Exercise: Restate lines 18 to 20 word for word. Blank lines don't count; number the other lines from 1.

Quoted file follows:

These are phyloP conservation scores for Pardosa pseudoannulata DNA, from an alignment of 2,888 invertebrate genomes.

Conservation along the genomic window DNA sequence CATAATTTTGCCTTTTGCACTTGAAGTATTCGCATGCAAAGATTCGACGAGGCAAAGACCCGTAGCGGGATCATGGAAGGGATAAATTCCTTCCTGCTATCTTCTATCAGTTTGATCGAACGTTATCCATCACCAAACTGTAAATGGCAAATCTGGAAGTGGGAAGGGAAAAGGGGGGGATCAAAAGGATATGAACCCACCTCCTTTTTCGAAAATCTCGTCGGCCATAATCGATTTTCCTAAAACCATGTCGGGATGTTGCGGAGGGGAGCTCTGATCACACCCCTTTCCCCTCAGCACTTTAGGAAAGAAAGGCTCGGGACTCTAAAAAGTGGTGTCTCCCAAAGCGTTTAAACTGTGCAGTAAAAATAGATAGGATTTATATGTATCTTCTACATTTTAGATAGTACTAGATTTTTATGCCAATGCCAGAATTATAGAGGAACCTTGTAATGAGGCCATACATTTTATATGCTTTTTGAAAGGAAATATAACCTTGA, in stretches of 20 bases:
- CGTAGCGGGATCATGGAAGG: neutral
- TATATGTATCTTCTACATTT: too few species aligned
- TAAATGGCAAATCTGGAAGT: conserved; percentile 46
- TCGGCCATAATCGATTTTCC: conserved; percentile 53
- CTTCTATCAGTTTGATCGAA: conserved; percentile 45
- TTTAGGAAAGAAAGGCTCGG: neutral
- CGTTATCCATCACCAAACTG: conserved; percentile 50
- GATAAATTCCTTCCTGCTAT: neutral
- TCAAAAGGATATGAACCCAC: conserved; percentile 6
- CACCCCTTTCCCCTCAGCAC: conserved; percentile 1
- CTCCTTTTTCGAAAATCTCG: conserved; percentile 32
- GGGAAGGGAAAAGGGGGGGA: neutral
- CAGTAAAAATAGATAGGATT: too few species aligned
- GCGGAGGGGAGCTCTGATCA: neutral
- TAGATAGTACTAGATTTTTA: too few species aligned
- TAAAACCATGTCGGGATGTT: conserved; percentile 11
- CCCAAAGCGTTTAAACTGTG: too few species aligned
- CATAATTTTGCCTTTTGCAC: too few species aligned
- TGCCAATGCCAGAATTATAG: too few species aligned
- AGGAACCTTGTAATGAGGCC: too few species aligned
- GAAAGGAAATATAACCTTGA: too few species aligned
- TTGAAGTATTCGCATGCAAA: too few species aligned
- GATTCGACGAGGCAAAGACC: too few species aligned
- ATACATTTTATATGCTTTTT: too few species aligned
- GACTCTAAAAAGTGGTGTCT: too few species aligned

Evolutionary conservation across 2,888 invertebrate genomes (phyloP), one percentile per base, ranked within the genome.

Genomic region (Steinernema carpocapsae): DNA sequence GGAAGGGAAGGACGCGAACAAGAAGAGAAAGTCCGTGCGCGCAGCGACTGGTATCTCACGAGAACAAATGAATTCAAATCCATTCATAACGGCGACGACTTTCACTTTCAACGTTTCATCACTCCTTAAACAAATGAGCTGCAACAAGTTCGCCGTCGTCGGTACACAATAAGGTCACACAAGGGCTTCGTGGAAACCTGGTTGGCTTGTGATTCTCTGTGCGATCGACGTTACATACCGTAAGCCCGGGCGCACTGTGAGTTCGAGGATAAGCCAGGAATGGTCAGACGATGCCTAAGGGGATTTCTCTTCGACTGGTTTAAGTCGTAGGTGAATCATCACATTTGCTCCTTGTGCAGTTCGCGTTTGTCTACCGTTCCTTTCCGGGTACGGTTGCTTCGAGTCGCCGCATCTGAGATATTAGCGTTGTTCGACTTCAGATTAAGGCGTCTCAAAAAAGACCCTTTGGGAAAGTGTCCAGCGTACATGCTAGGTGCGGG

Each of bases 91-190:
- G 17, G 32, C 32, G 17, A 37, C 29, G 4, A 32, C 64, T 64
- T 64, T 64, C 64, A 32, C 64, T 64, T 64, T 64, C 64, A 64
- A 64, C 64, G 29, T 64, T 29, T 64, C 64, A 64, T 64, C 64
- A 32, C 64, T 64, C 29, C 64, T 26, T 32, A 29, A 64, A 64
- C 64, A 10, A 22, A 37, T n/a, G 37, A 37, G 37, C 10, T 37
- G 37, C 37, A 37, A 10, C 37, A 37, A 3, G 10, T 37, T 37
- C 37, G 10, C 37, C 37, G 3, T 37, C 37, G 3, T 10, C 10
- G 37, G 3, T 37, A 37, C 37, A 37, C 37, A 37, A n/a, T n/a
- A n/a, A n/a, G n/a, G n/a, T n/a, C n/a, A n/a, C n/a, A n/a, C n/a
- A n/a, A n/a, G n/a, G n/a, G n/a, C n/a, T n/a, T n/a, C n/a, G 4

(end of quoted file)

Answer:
- TAAAACCATGTCGGGATGTT: conserved; percentile 11
- CCCAAAGCGTTTAAACTGTG: too few species aligned
- CATAATTTTGCCTTTTGCAC: too few species aligned